^#P::SendInput {U+00A3}  

Note: in AutoHotkey # designates the Windows key on your keyboard.

 



Creating message templates

AutoHotkey can be utilized to create message templates for use not just in an email client, but anywhere in your Windows environment, for example when writing messages in a web-based interface.


Here’s an example script for it:

;>>>>>>>>>>>>>
; E-Mail-Vorlagen/Email templates
;>>>>>>>>>>>>>

; type jobno
::jobno::Dear XX,{ENTER}{ENTER}Thank you for your new enquiry.{ENTER}{ENTER}I am sorry I'm unable to take on the project as I’m currently fully booked.{ENTER}{ENTER}Kind regards,{ENTER}{ENTER}Elisabeth




Taking a screenshot

This is a script for effortlessly taking a screenshot using Paint, combining several steps. To take a screenshot, I simply have to press CTRL+ALT+1, and all that’s left for me to do is to save the Paint file (with the screenshot in it) on my hard drive (or another storage medium).


Here is the script for it:

;>>>>>>>>>>>>>
; Screenshot erzeugen und in Paint kopieren/Take screenshot and copy it to Paint
;>>>>>>>>>>>>>

; CTRL+ALT+1
^!1::                       
sleep, 100
send {PrintScreen}
sleep, 500
Run, C:\ProgramData\Microsoft\Windows\Start Menu\Programs\Accessories\Paint
Sleep, 1000
Send, #{Up}
Sleep, 500
Mouseclick, left, 250, 250, 5
Sleep, 200
send ^v
sleep, 500

Note: Isabel and I figured out that sometimes it’s necessary to write the whole file path in the script (such as C:\ProgramData\Microsoft\Windows\Start Menu\Programs\Accessories\Paint in the script above), rather than just write “Run Paint”!


Converting a short dash to an m dash


Entering an m dash should be easy, but for some reason it often isn’t! Using an AutoHotkey script can help make sure the m dash always is there when you need it.


I now use this script:

; press Alt Gr + -
<^>!-:: Send, –                

Note that similar scripts could be used for any symbols that you use regularly, for example a script that changes square brackets to curly brackets.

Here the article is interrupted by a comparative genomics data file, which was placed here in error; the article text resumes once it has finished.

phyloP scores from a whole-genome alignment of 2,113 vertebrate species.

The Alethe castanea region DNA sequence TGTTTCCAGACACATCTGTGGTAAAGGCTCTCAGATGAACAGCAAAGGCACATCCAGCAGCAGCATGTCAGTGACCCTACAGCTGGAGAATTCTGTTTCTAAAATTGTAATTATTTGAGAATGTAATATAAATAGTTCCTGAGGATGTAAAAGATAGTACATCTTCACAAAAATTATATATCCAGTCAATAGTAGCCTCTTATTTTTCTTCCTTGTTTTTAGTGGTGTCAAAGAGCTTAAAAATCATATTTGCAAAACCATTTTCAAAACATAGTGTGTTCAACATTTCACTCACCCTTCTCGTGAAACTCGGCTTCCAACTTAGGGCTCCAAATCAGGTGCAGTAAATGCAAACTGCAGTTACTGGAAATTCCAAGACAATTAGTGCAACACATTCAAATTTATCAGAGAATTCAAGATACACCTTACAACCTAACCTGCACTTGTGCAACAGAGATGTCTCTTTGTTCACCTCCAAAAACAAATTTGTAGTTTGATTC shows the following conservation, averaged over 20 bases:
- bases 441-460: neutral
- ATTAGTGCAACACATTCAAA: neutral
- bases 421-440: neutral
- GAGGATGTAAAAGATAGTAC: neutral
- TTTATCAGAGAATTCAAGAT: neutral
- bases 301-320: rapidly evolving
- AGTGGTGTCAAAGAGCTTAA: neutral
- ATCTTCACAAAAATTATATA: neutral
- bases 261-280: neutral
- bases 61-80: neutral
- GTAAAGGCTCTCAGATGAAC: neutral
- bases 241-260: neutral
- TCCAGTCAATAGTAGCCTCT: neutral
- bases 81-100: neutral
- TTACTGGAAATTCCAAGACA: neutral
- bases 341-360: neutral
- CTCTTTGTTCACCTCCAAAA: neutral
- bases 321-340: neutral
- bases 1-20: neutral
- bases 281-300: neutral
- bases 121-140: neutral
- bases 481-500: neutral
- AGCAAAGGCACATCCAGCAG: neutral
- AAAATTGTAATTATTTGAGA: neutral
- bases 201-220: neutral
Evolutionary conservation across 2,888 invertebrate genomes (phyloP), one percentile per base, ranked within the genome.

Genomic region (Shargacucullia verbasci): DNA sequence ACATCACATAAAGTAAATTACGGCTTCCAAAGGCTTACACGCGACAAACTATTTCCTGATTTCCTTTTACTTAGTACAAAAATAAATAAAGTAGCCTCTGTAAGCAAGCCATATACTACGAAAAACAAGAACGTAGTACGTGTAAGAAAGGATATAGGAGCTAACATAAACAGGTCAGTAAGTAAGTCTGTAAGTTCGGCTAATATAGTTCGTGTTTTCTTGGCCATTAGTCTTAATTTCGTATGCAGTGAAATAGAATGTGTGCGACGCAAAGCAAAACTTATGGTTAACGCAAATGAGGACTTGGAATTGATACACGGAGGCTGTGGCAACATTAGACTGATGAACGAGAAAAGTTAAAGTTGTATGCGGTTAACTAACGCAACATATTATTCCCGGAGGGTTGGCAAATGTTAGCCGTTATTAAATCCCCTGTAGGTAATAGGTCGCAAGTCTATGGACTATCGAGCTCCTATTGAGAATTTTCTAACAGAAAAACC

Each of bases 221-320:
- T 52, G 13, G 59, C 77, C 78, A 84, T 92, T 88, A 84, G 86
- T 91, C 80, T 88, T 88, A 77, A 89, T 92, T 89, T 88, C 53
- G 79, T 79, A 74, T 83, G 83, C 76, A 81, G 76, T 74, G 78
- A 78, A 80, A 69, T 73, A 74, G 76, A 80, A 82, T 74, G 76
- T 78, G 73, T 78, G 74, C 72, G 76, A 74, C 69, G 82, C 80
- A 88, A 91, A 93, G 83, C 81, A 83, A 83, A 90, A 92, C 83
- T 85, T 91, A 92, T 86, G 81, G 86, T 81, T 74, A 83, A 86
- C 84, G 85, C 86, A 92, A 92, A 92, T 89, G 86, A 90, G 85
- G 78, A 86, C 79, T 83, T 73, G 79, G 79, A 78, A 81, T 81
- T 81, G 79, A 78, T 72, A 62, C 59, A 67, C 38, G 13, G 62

The simplest AutoHotkey scripts – typically just one line of code – could turn out
to be those that you'll find most useful in your day-to-day computing
(image by Gerd Altmann on Pixabay)

 




Copying and pasting text into an open Word file


Collecting data while I’m researching terminology during a translation project has become way more comfortable thanks to the following script in that I no longer have to jump around between windows!

These days I only need to have a Word file open on my screen, and any text which I highlight (e.g. on a webpage or in an electronic dictionary) will then automatically be copied to this file by the script. I’ve named this file notes.docx, which is why the lines IfWinExist, notes and WinWaitActive, notes are used in this script, as shown below.



To trigger the script, I only need to press CTRL+ALT+n.



;>>>>>>>>>>>>>
; Text in Word-Datei notes.docx kopieren/Copy text to Word file notes.docx
;>>>>>>>>>>>>>

; CTRL+ALT+n   
^!n::                       
Send, ^c
IfWinExist, notes
{    
    WinActivate
}
else
{
    Run winword
}
WinWaitActive, notes
Send, ^v`n`n
return





This blog post lists a number of slightly more advanced AutoHotkey scripts that are particularly useful to translators as well as other computer users. They are designed to save time and take the dullness out of performing repetitive computing tasks, for example when taking screenshots, writing messages or entering special symbols.  I hope you like them and they will make your life a bit easier!




Sunday, 27 June 2021

My 60-minute writing routine: 3 surprising takeaways

How to find the time? We all want to focus more on meaningful activities – especially activities that put us in the blissful, elusive state known as flow. But how much time do we allow ourselves to pursue our very own flow activities?

 

We all want to focus more on meaningful activities – especially
activities that put us into a flow state

 

One of my flow activities is writing. I’ve always enjoyed it, yet I’d always struggled to make enough time for it. At some point, I therefore decided I wanted to do more of it, and I established a writing routine.